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dc.contributor.authorO'Mahony, Margaret
dc.contributor.authorMorchid, Khaoula
dc.date.accessioned2020-02-12T17:05:48Z
dc.date.available2020-02-12T17:05:48Z
dc.date.issued2019
dc.date.submitted2019en
dc.identifier.citationMorchid, K. & O'Mahony, M., Transport Sector Impacts of a Border between Ireland and Northern Ireland after a Hard Brexit, Journal of Advanced Transportation, 2019, 9029852, 2019, 1 - 15en
dc.identifier.otherY
dc.identifier.urihttps://www.hindawi.com/journals/jat/2019/9029852/
dc.identifier.urihttp://hdl.handle.net/2262/91509
dc.descriptionPUBLISHEDen
dc.description.abstractMore than half of British voters chose to leave the European Union (EU) leading to a series of negotiations between the United Kingdom and the EU. The withdrawal of the UK from the EU is widely referred to as Brexit. As the only country that shares a land border with the UK, the impact of Brexit on Ireland is expected to be greater than on any other European country. The objective of the research is to evaluate the potential impact of Brexit on the transport sector in Ireland at a micro level by focusing on cross‐border commuters and by also assessing the impact on road freight transport. Potential crossing scenarios are examined at six crossing locations. Assuming a hard border is implemented, each crossing is modelled in VISSIM, a microscopic traffic flow simulation software, using traffic data from Transport Infrastructure Ireland (TII) and dwell time estimated based on the US–Canada border crossings. Six scenarios are considered to determine the impact on cross‐border traffic at different flow conditions and with varying levels of technology used in border infrastructure leading to short versus long processing times. The paper evaluates travel measures including delays, queue lengths and emissions. The worst‐case scenario has a vehicle delay of 18.4 min and the highest delay‐associated costs across all locations modelled are estimated at €60.7 million per year. Estimated emissions generated at the border crossings raise concerns about environmental impacts of a hard Brexit. Interviews with stakeholders emphasized the critical role of technology in reducing the impact of a hard Brexit on cross‐border commuters and on the freight sector. A key finding is the importance of using technology tools to facilitate controls and reduce processing times. The results indicate that technology use leads to significant time and cost savings as well as reduced environmental impacts.en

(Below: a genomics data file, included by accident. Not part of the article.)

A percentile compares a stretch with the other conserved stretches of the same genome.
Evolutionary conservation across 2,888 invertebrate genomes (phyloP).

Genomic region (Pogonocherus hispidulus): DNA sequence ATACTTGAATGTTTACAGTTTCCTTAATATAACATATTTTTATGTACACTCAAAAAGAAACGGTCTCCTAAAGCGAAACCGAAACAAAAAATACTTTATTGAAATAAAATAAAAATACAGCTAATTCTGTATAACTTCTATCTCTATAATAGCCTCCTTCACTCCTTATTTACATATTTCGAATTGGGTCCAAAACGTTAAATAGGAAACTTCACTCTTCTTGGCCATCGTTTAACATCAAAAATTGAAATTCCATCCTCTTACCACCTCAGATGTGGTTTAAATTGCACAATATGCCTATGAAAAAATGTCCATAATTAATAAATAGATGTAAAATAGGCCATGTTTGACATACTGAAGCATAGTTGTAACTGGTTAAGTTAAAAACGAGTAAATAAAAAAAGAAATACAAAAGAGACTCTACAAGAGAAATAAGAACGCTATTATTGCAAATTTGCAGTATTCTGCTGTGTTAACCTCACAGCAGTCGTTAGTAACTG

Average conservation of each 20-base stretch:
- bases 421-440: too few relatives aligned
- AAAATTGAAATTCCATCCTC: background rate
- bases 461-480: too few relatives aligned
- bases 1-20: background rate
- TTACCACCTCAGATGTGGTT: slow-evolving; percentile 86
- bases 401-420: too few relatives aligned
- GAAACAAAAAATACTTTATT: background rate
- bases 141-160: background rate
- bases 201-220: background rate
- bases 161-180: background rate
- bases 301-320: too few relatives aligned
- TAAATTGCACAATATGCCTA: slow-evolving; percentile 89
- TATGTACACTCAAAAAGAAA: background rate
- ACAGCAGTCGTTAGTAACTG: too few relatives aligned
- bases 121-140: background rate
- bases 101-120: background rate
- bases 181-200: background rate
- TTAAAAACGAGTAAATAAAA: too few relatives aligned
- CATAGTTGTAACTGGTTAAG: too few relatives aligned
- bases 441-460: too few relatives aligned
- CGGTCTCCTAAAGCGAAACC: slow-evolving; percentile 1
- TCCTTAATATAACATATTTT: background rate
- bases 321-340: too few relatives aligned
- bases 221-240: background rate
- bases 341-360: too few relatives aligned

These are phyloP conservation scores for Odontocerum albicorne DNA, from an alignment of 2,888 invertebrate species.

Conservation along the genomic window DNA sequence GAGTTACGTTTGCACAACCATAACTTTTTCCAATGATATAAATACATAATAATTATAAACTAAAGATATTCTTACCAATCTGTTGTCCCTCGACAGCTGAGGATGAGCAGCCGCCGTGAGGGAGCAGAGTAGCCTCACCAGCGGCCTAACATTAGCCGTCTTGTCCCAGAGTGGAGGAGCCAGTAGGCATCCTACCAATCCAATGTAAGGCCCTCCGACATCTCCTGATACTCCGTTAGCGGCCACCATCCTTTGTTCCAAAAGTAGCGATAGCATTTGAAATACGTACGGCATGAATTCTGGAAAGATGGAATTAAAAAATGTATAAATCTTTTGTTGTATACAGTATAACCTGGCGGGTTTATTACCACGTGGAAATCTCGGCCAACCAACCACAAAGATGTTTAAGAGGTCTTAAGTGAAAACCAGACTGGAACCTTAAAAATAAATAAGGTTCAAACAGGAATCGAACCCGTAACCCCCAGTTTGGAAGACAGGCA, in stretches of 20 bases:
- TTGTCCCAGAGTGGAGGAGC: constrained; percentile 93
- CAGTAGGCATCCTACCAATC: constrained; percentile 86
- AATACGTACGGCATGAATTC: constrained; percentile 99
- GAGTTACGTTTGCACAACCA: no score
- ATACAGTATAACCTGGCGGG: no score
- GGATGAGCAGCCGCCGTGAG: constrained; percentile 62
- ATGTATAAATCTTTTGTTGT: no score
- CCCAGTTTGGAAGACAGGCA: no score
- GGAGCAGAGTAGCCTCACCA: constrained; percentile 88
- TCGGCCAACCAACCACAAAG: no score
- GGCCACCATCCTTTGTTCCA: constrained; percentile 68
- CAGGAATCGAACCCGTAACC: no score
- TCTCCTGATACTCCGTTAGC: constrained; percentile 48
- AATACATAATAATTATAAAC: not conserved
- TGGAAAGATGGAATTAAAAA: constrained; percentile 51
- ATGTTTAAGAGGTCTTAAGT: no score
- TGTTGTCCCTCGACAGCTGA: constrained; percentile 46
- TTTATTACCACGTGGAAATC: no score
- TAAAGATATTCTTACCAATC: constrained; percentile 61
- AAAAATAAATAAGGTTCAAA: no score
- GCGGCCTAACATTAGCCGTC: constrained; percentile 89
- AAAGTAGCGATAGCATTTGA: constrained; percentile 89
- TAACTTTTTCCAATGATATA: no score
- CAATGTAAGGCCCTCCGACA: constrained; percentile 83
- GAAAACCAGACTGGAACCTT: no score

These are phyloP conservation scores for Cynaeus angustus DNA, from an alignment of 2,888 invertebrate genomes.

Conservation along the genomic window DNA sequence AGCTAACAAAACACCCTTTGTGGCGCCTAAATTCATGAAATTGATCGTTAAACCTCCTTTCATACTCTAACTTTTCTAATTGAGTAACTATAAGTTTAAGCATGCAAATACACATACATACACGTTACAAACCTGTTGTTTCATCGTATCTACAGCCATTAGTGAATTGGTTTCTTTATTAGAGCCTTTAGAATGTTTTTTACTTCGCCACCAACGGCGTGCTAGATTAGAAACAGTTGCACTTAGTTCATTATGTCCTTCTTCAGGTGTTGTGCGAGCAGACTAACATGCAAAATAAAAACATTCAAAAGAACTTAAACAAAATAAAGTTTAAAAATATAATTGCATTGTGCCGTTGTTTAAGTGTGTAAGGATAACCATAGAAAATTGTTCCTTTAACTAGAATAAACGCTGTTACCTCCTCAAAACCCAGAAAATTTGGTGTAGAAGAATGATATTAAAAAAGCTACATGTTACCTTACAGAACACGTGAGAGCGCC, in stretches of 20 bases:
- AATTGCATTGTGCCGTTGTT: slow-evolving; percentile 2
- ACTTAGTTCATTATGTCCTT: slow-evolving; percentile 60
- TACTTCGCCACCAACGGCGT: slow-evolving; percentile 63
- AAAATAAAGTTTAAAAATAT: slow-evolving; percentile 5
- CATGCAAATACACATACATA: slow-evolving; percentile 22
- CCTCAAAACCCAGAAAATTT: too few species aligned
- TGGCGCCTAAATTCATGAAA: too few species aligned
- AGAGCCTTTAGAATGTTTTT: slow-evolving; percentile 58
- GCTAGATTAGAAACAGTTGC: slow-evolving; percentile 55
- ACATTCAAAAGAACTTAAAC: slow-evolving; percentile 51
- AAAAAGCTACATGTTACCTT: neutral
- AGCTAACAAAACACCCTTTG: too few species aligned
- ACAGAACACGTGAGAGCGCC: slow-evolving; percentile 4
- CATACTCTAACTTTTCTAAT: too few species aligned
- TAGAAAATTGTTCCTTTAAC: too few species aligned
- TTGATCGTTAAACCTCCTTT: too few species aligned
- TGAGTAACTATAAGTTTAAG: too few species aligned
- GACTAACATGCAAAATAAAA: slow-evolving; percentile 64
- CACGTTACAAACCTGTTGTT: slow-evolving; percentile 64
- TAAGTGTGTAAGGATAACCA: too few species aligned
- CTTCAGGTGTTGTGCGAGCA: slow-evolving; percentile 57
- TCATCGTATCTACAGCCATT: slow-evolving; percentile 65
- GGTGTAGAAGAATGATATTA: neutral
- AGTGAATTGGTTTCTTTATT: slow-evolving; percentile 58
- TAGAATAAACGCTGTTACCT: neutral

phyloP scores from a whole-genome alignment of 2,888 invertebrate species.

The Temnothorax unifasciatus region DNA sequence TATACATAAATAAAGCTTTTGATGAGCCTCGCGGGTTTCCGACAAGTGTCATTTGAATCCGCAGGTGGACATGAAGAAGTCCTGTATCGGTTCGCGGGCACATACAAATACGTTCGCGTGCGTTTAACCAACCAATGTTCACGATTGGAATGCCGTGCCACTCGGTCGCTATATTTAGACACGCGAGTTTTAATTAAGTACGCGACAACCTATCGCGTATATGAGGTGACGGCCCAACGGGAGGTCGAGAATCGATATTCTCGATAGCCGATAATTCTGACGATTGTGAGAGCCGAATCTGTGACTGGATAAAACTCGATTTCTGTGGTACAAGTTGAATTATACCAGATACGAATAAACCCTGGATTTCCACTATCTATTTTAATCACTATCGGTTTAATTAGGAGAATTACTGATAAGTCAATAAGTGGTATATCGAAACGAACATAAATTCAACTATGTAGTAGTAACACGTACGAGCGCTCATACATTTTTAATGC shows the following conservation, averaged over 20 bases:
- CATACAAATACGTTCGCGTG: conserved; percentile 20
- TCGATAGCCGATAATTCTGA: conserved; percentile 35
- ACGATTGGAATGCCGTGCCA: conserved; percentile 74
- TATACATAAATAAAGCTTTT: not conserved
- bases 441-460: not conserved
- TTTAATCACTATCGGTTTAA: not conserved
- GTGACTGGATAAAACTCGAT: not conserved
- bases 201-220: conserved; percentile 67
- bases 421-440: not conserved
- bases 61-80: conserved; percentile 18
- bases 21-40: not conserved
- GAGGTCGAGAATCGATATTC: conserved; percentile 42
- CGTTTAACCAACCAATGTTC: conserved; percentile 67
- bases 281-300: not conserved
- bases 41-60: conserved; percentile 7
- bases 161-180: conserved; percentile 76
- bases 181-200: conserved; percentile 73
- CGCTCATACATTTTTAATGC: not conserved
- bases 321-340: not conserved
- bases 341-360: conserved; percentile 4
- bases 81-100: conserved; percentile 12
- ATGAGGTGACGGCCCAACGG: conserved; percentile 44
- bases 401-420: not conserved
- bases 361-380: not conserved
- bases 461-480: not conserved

dc.format.extent1en
dc.format.extent15en
dc.language.isoenen
dc.relation.ispartofseriesJournal of Advanced Transportation;
dc.relation.ispartofseries2019;
dc.relation.ispartofseries9029852;
dc.rightsYen
dc.subjectBrexiten
dc.subjectIrish borderen
dc.subjectTransport sectoren
dc.titleTransport Sector Impacts of a Border between Ireland and Northern Ireland after a Hard Brexiten
dc.typeJournal Articleen
dc.type.supercollectionscholarly_publicationsen
dc.type.supercollectionrefereed_publicationsen
dc.identifier.peoplefinderurlhttp://people.tcd.ie/mmmahony
dc.identifier.rssinternalid211943
dc.identifier.doihttps://doi.org/10.1155/2019/9029852
dc.rights.ecaccessrightsopenAccess
dc.subject.TCDThemeSmart & Sustainable Planeten
dc.subject.TCDTagEnvironmental Impacts of Transporten
dc.subject.TCDTagRoad Transport Technologyen
dc.subject.TCDTagTRANSPORTATION MODELen
dc.subject.TCDTagTransportation Engineeringen
dc.subject.TCDTagTransportation Engineering Planning/Policyen
dc.subject.darat_thematicTransporten
dc.status.accessibleNen


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